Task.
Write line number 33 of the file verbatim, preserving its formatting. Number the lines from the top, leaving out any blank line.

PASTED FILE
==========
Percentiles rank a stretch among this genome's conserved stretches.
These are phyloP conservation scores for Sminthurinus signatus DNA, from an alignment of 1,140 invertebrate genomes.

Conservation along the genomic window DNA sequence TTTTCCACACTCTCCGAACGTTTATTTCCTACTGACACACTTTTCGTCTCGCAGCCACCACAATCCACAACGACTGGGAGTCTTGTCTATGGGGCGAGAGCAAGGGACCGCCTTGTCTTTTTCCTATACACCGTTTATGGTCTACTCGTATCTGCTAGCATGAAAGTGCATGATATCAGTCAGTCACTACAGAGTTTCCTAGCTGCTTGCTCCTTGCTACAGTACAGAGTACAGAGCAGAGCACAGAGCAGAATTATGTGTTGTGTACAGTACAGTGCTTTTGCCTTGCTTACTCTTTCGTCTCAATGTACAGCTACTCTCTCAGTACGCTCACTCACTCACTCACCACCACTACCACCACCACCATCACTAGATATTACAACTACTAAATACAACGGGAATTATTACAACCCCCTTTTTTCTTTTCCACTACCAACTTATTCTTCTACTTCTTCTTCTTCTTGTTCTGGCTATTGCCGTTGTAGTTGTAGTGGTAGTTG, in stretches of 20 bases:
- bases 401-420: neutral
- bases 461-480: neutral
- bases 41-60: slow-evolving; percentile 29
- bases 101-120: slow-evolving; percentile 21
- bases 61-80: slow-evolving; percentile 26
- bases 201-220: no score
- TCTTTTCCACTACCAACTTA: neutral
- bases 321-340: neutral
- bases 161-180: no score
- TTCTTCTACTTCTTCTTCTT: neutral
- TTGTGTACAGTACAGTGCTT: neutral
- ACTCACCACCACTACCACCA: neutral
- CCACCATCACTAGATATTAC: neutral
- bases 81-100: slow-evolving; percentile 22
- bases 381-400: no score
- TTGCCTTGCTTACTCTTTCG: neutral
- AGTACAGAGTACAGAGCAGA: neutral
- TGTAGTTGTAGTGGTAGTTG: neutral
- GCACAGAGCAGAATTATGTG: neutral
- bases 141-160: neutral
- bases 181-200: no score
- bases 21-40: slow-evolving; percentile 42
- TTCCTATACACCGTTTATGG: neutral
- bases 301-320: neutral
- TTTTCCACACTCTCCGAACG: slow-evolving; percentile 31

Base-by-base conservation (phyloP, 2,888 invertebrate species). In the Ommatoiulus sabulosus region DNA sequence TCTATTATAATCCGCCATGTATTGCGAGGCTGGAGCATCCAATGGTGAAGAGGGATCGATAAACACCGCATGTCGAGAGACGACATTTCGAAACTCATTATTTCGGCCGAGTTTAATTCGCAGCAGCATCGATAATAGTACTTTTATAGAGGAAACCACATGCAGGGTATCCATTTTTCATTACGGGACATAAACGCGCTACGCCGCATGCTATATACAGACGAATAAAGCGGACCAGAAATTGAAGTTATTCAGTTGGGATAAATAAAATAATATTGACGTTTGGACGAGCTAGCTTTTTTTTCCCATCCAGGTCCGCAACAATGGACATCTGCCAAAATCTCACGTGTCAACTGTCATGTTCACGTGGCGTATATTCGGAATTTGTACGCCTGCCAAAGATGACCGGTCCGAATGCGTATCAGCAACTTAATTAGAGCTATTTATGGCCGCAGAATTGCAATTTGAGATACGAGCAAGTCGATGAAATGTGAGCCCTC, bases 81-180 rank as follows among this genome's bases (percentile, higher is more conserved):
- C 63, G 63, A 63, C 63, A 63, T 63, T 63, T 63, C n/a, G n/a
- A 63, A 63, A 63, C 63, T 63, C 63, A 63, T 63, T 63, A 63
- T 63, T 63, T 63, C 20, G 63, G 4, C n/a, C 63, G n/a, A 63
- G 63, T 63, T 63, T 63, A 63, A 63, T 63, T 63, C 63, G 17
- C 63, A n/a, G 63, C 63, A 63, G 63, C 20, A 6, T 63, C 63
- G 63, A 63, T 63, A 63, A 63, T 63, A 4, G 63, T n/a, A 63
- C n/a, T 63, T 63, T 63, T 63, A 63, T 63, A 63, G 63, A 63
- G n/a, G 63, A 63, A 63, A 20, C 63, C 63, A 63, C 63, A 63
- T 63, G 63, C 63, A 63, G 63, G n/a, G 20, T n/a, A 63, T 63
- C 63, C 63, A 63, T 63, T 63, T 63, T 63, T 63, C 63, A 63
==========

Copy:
- G 63, T 63, T 63, T 63, A 63, A 63, T 63, T 63, C 63, G 17